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16 Responses to Owning Our Shadows = Revealing True Joy

  1. Alison says:

    That’s pretty profound – and amazingly, a simple truth yes? That our emotional pain/ feelings is felt physically. The things people describe – “sick feeling in the pit of my stomach”, “heartache” – they’re just physical manifestations of what we’re feeling and not imagined. Great stuff, Karyn!

    • Thanks, Alison. It is indeed true we have loads of sayings around the process that have come down through the ages – a pity so many of us have disconnected ourselves from our bodies and don’t realise the bodies are speaking before the mind adds in the labels. Thanks for stopping by. 🙂

  2. Marcy says:

    Lovely. I sometimes use a worksheet from DBT (Dialectical Behavioral Therapy) called a prompting event worksheet. You name your feelings at the moment, name the event that prompted them, list the ways you are tempted to interpret the feelings and the event (usually ways you judge yourself), list bodily sensations, facial expressions, urges to action, and actual actions, list the ways you can challenge your faulty interpretations with truth, and the after effect — how you feel after going through the worksheet.

    Shoulders rising, trying to make myself physically smaller, trying to stop wanting things or stop encroaching on the world — those are typical signals for me.

    • Thanks for the worksheet idea, Marcy. It sounds like a great way to work through all this stuff. What is really intriguing me at the moment is that I am in a situation where I cannot act on the sensations in my body and I have this incredible sense of ambiguity in my life as a result, as a friend said the other day – this is the stuff that life is made of. Shoulders are certainly a key place I store stress too… we people are endlessly fascinating aren’t we?!

      • Marcy says:

        I’d like to hear more about what you said about not being able to act on body sensations, and the resulting ambiguity.

        • Not a lot I can say, Marcy – due to the circumstances. Just that I am in a situation where I am compelled to do X but for the sake of the family have to do Y. This gives me a situation where I have to consider the greater needs of the others before acting for myself. I think this would be quiet a common state for many mothers, especially those of us with pre-schoolers.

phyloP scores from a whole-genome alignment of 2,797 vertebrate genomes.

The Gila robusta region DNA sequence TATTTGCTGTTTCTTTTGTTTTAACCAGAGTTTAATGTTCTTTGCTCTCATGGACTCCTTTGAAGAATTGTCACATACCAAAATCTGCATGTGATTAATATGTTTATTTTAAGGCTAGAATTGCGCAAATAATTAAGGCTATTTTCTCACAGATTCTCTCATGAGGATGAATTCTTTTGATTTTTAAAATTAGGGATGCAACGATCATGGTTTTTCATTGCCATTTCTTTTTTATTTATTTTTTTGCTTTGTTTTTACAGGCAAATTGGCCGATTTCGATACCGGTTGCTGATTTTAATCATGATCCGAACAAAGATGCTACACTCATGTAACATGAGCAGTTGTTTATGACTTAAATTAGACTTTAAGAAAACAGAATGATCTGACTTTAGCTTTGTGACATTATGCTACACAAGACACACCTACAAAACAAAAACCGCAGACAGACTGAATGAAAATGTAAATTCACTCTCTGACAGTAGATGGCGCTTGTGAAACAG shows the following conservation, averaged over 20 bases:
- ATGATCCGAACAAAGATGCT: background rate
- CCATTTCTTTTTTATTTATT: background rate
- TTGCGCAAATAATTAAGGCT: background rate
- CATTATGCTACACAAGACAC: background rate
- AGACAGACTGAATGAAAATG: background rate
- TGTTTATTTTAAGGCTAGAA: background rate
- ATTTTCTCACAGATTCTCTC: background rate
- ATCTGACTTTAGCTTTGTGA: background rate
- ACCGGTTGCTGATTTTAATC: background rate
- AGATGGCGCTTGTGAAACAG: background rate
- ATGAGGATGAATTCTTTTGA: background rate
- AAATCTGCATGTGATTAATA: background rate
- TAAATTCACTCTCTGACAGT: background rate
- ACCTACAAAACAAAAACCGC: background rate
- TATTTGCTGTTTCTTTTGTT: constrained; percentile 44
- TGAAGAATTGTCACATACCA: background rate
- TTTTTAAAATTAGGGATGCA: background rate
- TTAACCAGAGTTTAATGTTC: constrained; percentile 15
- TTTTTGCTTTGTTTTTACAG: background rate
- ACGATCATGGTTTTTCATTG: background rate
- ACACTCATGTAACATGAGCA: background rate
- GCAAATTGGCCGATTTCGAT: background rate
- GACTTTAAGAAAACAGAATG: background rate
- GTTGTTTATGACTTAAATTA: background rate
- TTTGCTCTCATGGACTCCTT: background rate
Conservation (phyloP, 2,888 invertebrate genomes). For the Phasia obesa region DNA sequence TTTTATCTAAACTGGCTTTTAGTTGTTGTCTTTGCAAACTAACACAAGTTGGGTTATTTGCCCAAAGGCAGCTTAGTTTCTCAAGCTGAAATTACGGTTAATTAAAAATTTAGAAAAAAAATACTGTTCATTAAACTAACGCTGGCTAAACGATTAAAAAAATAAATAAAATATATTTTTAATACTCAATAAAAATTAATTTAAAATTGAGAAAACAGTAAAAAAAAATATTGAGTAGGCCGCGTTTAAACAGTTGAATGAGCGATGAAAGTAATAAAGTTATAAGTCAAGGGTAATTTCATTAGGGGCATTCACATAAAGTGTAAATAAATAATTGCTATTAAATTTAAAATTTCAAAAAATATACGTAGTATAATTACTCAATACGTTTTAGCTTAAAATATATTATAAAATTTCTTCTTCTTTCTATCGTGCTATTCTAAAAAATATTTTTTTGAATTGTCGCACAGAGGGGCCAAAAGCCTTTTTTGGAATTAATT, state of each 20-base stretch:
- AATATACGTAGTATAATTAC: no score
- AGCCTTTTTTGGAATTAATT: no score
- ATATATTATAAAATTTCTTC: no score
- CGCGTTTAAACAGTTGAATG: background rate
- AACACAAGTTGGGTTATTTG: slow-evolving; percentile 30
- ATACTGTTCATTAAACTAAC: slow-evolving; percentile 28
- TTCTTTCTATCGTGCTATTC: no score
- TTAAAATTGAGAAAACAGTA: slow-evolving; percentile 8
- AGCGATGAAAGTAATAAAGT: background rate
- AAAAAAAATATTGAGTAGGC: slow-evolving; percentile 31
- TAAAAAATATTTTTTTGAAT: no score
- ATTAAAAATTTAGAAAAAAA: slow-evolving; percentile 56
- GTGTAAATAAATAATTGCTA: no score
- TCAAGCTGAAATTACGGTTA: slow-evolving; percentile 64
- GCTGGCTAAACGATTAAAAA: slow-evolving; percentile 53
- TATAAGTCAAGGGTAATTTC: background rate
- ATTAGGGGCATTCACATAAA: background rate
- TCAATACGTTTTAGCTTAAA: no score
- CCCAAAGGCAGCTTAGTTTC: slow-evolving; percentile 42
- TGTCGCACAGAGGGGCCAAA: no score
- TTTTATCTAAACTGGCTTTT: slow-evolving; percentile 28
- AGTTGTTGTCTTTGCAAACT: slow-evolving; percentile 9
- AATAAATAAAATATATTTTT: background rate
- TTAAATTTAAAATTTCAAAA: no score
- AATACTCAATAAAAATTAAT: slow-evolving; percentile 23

3. Oh Karyn, what a powerful and resonant post. Sharing!

  4. Urmila Samson says:

    Around 2004 I started pranayam (yoga breathing) regularly, and I got something like you’ve written about intuitively. It’s been many years of gradually becoming more and more aware of the bodily sensations. I wake up in the night to visit the loo and find my shoulders up, right higher than the left. I relaaaax them slowly loweringgg…Earlier I would deny that I was angry, years later I related it to pimples on my face, months later I could identify the angry thought in retrospect (after much introspection or inner silence), now I feel the pimple before it fully emerges so it’s close to the event and I can readily identify the angry thought and dissolve it. Recently I was on a long car journey on mountain roads and was feeling very very nauseous. After so many years of practice, I could become very silent (inside) and realized I had moved from anger to fear in something I am facing. I immediately sent universal love to the source of my fear and my nausea settled.

    This is slightly different from what you are talking about shadows of the past, but related, I feel. Thank you for this!

    I am an e friend and fan of Laura and her writing respectively.

    • What a great approach, Urmila. I can see this would be really useful for me too…lowering left shoulder as I type! Thanks for your comment – it’s great to hear from readers.

  5. WOW Karyn, your words speaks to me in a such a deep way I found myself got all teary eyed reading this. I recognize them…trying to ‘toughen-it-up’ and blocking the emotions. I am still growing, still processing but thank you so much for this post.

  6. emz says:

    Funnily enough, its shoulders for me too… And my head. But learnt recently about how to deal with this stuff and like u, can recognise the onset before it manifests too strongly, and deal with and release it.

    • Yes, recognising the onset is huge for combatting all this isn’t it? My ability to recognise it all before it gets too big has certainly improved lately and it has made such a difference in my life. Thanks for reading and commenting.

  7. I am reminded of a technique I was introduced to a while back called “Focusing”, (www.focusing.org) which trains people to concentrate on their physical sensations as various thoughts and feelings are processed. By doing so, the memories associated with the initial trauma are released and reconciled.

    • That’s exactly what I am talking about, Patricia. So many of us are taught to block or exaggerate our bodily sensations from such a young age that we don’t realise they are the keys to unlocking all of our baggage. They are uncomfortable to really feel – but feel them we must if we are ever to release and heal them. Thanks for reading and commenting.